To be clear, stratified sampling itself is a time-tested, methodologically sound statistical technique. It reduces the “error” that occurs when, in pure random samples, different demographic groups are randomly sampled in wildly disproportionate ways.
The problem is that predicting what groups will actually make the effort to vote, and in what numbers, is an exceedingly difficult task. If you don’t know what proportion of the populace will vote on election day, you can’t accurately stratify your sample. If you guess the wrong proportions for groups voting on election day, the findings in your poll will be wrong as well.
In short, bad stratifications lead to bad results. Or “GIGO,” if you prefer: “Garbage In, Garbage Out.”
So how do the pollsters get their strata? Well, some polls just use the U.S. census data and assume that different demographic groups are likely to vote at equal rates. So in our example above, they would call 60 Caucasians and 40 African-Americans, even if a given Caucasian is actually more likely to cast a ballot than a given African-American. One can imagine the pitfalls of that approach.
Others try to dodge this problem and use exit polls from the previous election to predict voter turnout. Unfortunately, voter turnout hardly remains the same from one election cycle to the next. In 2008, for example, Obama was able to energize young voters and minority groups, driving a nearly unprecedented push to the polls that helped him secure a landslide win. It is hard to say whether he will be able to do the same in 2012. The demographic groups that arrive at the polls on election day this time might be far different than those four years ago, in which case any pre-election poll based on the 2008 results could be very wrong.
There are a number of other problems with modern polls. For instance, some emphasize land lines instead of cell phones, which overlooks the fact that a relatively high proportion of young and Latino voters only use cell phones (and are therefore missed in these polls). There’s also the Bradley effect, named for Tom Bradley’s stunning loss in the 1982 California governor’s race after he led the pre-election polls by a substantial margin. Typically, in a race between Caucasian and African-American candidates, many voters will lie to pollsters and say that they intend to vote for the African-American, even if they swing the other way on their actual, confidential ballot. Presumably, they deceive the pollsters in order to avoid any appearance of being racist, as they feel pressured to state the response they think is more “politically correct.” The difference between these lie-filled responses and actual election day voting has historically changed the results with a median of 3.1%, a tremendous shift in most elections. Of course, there’s considerable debate about whether the Bradley effect still exists, particularly after Obama outperformed predictions in 2008, but whether or not that came from a unique campaign climate or a long-term national transition remains to be seen.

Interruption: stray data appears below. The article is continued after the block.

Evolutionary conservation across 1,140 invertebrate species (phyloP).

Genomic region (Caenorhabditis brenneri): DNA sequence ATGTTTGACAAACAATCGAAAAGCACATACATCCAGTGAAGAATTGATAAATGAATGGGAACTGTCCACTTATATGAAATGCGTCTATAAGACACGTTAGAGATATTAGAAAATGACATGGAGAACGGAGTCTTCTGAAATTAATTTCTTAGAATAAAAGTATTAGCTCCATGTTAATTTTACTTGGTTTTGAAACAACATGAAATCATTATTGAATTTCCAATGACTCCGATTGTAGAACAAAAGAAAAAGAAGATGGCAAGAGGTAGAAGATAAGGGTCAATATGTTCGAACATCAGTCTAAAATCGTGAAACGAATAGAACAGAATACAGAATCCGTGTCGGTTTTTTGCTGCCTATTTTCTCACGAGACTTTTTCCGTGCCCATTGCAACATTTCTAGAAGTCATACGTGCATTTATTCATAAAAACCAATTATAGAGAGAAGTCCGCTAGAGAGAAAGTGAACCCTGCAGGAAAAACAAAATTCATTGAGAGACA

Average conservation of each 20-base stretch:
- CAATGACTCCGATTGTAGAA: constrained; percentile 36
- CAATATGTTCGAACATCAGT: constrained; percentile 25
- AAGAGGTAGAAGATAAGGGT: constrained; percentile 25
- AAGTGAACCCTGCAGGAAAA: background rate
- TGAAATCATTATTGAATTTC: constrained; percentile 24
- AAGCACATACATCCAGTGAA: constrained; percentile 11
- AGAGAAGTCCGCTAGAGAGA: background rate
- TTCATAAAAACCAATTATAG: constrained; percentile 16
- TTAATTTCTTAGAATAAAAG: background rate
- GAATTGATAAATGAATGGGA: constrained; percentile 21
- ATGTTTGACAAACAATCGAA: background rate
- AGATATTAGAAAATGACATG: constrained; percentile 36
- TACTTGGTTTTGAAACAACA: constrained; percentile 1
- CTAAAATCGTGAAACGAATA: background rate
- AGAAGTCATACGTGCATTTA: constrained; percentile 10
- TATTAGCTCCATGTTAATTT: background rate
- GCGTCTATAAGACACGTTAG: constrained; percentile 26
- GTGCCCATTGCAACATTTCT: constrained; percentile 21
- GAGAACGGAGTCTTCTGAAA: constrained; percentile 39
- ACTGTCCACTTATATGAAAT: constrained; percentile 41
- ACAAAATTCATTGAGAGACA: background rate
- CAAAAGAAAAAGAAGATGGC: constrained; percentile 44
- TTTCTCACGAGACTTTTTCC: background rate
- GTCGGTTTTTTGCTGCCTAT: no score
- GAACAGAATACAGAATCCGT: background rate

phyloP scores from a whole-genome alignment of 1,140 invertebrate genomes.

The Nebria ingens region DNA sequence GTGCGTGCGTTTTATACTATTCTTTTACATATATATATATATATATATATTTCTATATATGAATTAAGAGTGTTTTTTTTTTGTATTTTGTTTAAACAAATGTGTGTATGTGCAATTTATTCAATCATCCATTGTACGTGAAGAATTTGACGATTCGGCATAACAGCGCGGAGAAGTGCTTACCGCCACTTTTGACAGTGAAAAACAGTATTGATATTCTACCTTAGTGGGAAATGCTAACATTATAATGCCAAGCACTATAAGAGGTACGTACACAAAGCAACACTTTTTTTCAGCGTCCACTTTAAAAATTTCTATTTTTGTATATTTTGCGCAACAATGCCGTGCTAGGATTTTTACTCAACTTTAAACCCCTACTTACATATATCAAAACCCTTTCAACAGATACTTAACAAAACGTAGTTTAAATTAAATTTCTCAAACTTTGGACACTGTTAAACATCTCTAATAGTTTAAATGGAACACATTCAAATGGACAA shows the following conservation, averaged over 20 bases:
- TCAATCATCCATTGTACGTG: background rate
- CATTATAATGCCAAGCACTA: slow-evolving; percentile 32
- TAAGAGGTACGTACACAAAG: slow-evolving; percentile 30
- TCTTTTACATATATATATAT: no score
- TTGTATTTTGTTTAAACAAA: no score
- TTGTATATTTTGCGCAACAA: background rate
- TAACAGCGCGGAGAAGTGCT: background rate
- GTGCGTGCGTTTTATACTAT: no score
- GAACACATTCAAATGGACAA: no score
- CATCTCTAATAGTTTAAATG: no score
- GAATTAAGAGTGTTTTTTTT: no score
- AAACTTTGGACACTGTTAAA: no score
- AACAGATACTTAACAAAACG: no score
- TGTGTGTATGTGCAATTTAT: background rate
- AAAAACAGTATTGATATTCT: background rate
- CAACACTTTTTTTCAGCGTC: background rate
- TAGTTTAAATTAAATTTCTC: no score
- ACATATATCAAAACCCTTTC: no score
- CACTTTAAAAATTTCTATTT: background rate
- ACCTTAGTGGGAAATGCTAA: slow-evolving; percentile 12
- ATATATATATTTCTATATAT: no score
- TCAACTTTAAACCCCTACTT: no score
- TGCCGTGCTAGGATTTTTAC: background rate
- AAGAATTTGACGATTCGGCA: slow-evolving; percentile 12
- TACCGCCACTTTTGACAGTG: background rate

In any event, the point is that there’s a reason you see such a wide scope of results across different polls. Different agencies use slightly different polling techniques (and many employ a mix of approaches to reduce their error and bias) that have substantial effects on the outcome. They’re all grounded in legitimate logic, but they’re all a little different, so most will be just a bit wrong, one way or the other. So pay attention to the polls, and watch how they move — but take them with a grain of salt.
In tech news, preorders for the iPhone 5 cleared two million units within the first 24 hours, completely destroying the previous record of one million for the iPhone 4S despite underwhelming reviews for the new device. The tremendous demand boosted investor confidence, but it does mean that some pre-ordered units will not be shipped until October. Most were sent on September 21, the same day that the iPhone 5 appeared in stores; it’s only a minority that will face delays. And at least being delayed by a few weeks is better than spending billions on repairs.
At first, football commentators praised the replacement NFL referees for at least doing a respectable job as the league continues to negotiate with the NFL Referees Association (NFLRA). That time is over. Yes, a few referees were caught being fans of the teams whose games they were officiating or even getting paid for their efforts. And sure, there’s the report of one ref telling running back LeSean McCoy, “Come on, I need you for my fantasy [team]” during his week one game. But those seem like minor issues compared to the complete debacle in week two, where almost every matchup featured a major refereeing mistake that shifted the tide of the game.
The officials obviously weren’t fully aware of the rules, and the players effectively pushed them around at will, wresting control of the game away from the inexperienced refs. Myriad personal fouls went uncalled, posing a danger to players across the league, and the officials oscillated between calling phantom fouls and missing obvious infractions. They incorrectly assessed the yardage on several penalties, and both sidelines cleared after an especially controversial turnover call in the Broncos-Falcons clash. The outcomes of several games were likely altered by the unpredictable refereeing.